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Earth Clock

By The Junior Master Gardener® Program

Garden- and ecology-themed books inspire children through text and imagery to explore the environment around them. Junior Master Gardener (JMG), an innovative 4-H youth gardening program, has created the Literature in the Garden curriculum to enhance children's understanding of the messages and powerful illustrations conveyed in these stories. Through outdoor activities, creative expression and open exploration, children have a hands-on opportunity to explore the natural world and develop leadership skills, personal pride, and a greater sense of responsibility and community involvement.


WeslandiaInspired by the book Weslandia by Paul Fleischman, this Earth Clock activity teaches children how to build a sundial to understand how the sun can help us tell time. Weslandia is the story of an outcast named Wesley who decides to create a new civilization in his backyard over summer vacation. He discovers a new staple crop – the swist – and using his vast imagination, builds Weslandia around it. Wesley invents a new language, games, foods, clothes, a counting system and many other innovations to create his own unique paradise and ultimately triumph over his foes. Among Wesley's creations is a sundial made from a flower stalk.

Objective: Build a sundial to understand how the sun can help us tell time - This activity is best done with the help of an adult and a few friends.


  • 4- to 5- foot pole (a broom handle works well)
  • trowel or shovel
  • hammer or mallet
  • several softball-sized rocks (these can be found in the area or donated from a local landscape supplier)
  • acrylic paint
  • brushes
  • wristwatch
  • directional compass
  • map or globe with latitude marks or computer access to the internet
  • protractor

In Weslandia, Wesley used a new kind of sundial that used the “movement of the sun” across the sky to create a shadow that would tell the time. With a sundial, you can make a clock that will never need batteries!

Follow the steps below to make an Earthwork sundial :

  1. Using the globe, identify the latitude of your location. You may also use a map or visit the resource links at

    Rocks in Circle
  2. Go outdoors on a sunny day and form a circle 10 feet across on level ground. Place the rocks in 12 locations around the circle.

  3. Using the compass, locate north. The dial of the sundial with point towards the north.

  4. Dig a hole for the pole at the center of the circle 12 inches into the ground.

  5. Place the pole in the ground and make the angle match your latitude. To introduce the concept of angles and degrees of angles, have the students point to one horizon and slowly sweep across the sky until they are pointing straight up. Tell the students that when they are pointing straight across at the horizon, it is not toward the sky at all, so the angle is considered 0 degrees. When they are pointing straight up at the sky, that is 90 degrees.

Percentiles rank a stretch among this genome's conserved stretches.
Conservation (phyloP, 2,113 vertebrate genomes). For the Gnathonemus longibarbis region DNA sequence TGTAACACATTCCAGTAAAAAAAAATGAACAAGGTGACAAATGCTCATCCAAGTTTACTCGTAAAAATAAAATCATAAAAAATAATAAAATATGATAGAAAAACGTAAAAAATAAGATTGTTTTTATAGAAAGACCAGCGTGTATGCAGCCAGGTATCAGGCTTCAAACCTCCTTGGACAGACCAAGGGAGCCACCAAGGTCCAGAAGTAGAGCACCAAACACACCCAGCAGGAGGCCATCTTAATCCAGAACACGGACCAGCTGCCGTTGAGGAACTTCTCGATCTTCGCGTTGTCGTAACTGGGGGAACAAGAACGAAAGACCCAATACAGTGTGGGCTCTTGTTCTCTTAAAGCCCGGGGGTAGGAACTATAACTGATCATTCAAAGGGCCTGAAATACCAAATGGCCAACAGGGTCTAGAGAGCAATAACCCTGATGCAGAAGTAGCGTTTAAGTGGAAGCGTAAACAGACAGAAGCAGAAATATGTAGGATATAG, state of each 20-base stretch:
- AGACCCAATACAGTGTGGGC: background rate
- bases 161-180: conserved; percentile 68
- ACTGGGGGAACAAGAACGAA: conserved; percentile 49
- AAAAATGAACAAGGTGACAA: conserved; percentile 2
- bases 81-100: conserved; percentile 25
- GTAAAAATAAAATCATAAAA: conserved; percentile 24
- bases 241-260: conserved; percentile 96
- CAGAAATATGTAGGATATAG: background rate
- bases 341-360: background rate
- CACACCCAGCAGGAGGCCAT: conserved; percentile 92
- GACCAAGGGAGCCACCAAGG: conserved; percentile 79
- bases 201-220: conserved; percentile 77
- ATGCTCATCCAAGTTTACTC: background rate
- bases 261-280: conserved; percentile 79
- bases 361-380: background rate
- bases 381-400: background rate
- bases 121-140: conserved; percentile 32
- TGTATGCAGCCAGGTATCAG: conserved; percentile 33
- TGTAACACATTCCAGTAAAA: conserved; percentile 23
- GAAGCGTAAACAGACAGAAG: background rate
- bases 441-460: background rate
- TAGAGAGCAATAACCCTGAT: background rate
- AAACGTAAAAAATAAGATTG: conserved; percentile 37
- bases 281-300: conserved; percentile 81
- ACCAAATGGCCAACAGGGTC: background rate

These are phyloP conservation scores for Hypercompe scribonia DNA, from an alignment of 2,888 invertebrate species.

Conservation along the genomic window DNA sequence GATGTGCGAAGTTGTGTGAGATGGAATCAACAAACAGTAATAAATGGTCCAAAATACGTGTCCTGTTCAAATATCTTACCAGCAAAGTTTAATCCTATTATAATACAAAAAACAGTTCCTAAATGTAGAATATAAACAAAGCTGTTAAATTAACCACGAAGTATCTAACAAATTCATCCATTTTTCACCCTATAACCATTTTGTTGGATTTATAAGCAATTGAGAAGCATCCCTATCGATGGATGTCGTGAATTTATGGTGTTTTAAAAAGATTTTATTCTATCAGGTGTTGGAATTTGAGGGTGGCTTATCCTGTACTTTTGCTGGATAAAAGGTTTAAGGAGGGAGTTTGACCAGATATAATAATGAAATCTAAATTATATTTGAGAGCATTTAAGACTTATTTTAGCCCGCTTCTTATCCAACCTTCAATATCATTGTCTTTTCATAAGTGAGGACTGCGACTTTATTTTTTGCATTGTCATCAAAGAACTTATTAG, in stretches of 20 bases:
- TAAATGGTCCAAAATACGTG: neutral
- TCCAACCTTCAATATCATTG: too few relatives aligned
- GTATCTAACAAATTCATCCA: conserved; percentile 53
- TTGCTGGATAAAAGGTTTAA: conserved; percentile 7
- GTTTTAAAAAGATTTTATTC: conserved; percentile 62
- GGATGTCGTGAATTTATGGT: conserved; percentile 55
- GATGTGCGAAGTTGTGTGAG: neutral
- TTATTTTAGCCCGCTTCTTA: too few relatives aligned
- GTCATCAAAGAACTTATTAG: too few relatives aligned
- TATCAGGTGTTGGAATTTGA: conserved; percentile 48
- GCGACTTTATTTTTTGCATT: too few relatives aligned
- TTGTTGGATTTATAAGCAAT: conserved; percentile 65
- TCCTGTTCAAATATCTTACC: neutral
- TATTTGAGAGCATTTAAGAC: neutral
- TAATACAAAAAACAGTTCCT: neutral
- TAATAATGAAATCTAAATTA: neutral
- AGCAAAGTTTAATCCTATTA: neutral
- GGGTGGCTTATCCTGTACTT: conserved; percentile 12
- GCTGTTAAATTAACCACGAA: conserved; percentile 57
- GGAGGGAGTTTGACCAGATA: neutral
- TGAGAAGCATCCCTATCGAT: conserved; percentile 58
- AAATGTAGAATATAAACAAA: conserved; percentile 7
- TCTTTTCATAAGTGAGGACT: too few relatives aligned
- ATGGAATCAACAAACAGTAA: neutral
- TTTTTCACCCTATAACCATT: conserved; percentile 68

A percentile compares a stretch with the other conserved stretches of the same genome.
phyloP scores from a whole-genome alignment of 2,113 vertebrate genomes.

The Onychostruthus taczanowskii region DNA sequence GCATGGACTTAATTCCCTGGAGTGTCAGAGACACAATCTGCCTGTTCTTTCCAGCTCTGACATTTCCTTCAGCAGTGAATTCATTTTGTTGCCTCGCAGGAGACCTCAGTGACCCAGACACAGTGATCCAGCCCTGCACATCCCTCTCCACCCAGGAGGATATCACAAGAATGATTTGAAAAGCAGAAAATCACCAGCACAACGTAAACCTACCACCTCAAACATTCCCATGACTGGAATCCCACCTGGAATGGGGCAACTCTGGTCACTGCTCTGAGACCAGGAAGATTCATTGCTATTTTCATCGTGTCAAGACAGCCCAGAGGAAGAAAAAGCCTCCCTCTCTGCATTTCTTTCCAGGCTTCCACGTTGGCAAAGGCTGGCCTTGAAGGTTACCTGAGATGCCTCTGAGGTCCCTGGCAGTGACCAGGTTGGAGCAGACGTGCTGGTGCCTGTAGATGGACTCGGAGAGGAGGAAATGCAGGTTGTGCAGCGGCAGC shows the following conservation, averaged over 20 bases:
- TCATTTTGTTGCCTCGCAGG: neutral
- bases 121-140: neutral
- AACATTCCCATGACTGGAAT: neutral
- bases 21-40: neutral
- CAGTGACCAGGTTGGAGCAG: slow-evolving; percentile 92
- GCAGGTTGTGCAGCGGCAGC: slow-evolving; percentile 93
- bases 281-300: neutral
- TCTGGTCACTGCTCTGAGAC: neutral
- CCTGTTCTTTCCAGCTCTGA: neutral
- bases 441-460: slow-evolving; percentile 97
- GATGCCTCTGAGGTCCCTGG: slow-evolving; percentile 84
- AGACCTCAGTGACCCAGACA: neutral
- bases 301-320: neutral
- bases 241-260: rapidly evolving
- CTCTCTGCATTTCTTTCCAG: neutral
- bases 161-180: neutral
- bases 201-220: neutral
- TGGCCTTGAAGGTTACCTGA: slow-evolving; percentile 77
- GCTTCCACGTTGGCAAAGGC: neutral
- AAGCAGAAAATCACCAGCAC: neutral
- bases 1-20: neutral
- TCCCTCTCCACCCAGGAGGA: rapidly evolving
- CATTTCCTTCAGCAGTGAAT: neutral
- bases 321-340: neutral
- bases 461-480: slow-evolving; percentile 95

6. Once the pole is in the hole you’ve made, support it with the loosened dirt. Piling rocks around the pole’s base will help hold it at the correct angle.

  7. “True up” your circle: Once the pole is in position, form a circle small enough that a shadow from the pole crosses the circle. Using a rope, make all of the rocks equally distant from the center.

  8. Go back inside and watch the clock. A few moments before each hour, return to the sun circle. When “the clock strikes,” reposition a stone where the shadow of the pointer pole crosses the circle and paint the number of that hour on the stone. Continue as long as possible or until all the daylight hours are marked. You will periodically need to reset the Earth Clock for standard time and daylight saving time. For more information about sundials or how to make a tabletop sundial, visit the resource links at

The secret to making the sundial work is to place the sloping stick, called the style, in the ground at the same angle of degrees as the latitude of where they are. Recall the latitude you found and then point up at the angle that matches that number. Using an instrument called a protractor, you can measure exactly what that correct angle would be.

From all of this comes Wesley’s and our ability to create a clock that can use the Earth’s movement and shadows to tell the time of day!


To learn more about Junior Master Gardener Groups in your area, or how to start your own, visit the JMG web site at:

All text and images Copyright © 2005 by the Texas Cooperative Extension. All Rights Reserved.


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